Spoiler Scale (How spoilery is this article on a scale of 1 to 10?): 4
At its core, Rust and Bone – the sixth feature film by writer/director Jacques Audiard (A Prophet (2010)) – is a love story stripped of the romance and a melodrama steeped in reality. True to the nature of love as a product of what each party brings to the table, the film often turns its focus to the separate lives of the individuals – an aspect that ultimately proves to be both a strength and a weakness.
Alain (Matthias Schoenaerts) has recently moved to the south of France with his young son, Sam, whose mother (we are told) had been using him as a drug-mule. His passion is fighting (in and out of the ring), but he also has to take odd jobs to pay his share of the bills – first as a bouncer, which is how he first crosses paths Stéphanie (Marion Cotillard) at a club. Alain is a man-child in his late 20s – he likes recreational sex, he lacks the ability to cope with emotional strife, and he does not have much experience with being a father. In their first encounter, all that we know about Stéphanie is that she is probably stepping out on her live-in boyfriend, who seems to have control issues. Shortly into the film, she has an on-the-job accident as a trainer of Orcas (killer whales), which causes her to lose her legs just below the knees and turns her life upside down. Over the course of the film, the relationship between Alain and Stéphanie progresses and regresses along a trajectory not normally seen in popular movies. Neither character is perfect, but both characters are painted with such subtle shades of truth that the viewer cannot help but feel a strong sense of empathy.
Audiard originally sought to cast a nonprofessional actor in the role of Alain, but upon seeing Bullhead (a Belgian film released in 2012 in the U.S.), he specifically asked Schoenaerts to audition – a move that proved to be spot on. And perhaps now we can understand why Cotillard seemed to be phoning in her performance in The Dark Knight Rises (2012) – while shooting both films at the same time, this is the role to which her passion was clearly devoted.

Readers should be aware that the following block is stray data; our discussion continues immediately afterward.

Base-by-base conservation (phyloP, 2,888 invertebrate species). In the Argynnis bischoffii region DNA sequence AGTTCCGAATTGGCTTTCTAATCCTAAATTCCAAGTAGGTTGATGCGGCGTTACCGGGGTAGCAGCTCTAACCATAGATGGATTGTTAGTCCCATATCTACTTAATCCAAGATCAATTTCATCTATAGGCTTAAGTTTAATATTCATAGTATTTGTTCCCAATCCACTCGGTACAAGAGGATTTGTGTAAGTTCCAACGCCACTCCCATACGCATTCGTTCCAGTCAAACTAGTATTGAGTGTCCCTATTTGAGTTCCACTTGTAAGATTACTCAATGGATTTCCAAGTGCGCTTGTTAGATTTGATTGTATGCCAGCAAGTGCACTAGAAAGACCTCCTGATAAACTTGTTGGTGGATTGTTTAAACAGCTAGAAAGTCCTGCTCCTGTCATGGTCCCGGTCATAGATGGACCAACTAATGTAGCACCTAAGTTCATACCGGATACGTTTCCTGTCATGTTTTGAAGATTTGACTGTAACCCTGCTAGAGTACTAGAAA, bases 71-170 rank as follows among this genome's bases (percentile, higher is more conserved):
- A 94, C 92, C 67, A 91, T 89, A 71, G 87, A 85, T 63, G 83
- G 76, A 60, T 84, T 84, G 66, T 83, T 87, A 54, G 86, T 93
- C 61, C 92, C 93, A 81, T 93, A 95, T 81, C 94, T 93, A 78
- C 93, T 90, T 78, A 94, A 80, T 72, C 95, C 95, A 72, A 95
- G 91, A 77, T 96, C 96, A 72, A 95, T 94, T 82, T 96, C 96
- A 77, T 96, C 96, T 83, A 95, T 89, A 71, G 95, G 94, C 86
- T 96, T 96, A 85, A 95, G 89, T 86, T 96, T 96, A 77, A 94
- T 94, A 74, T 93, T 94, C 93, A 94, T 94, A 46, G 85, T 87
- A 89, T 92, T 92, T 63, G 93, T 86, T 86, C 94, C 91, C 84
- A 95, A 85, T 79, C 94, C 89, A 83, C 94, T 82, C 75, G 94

Adapted from a collection of short stories by Canadian author Craig Davidson, Audiard and co-screenwriter Thomas Bidegain found a thematic through-line and chose to intertwine two characters from two separate stories. (See “How the Film Adaptation of Craig Davidson’s Rust and Bone Helped His Literary Career,” Quill & Quire (December 10, 2012).) One gets the distinct sense, in terms of character perspective, that this film is intended to be the story of Alain, the story of Stéphanie, and the story of Alain and Stéphanie. Yet even at two hours, there seems to be something missing from Stéphanie’s story. That said, Audiard’s ability to capture the nuance of Cotillard’s nonverbal performance (e.g., often from a profile, rather than a straight-ahead close-up) somewhat compensates for this lack of congruence in the narrative.
In fact, Audiard’s visual storytelling is often so compelling that if I must recommend one 2012 non-English language film to those viewers who are normally averse to subtitles, I would have to recommend Rust and Bone.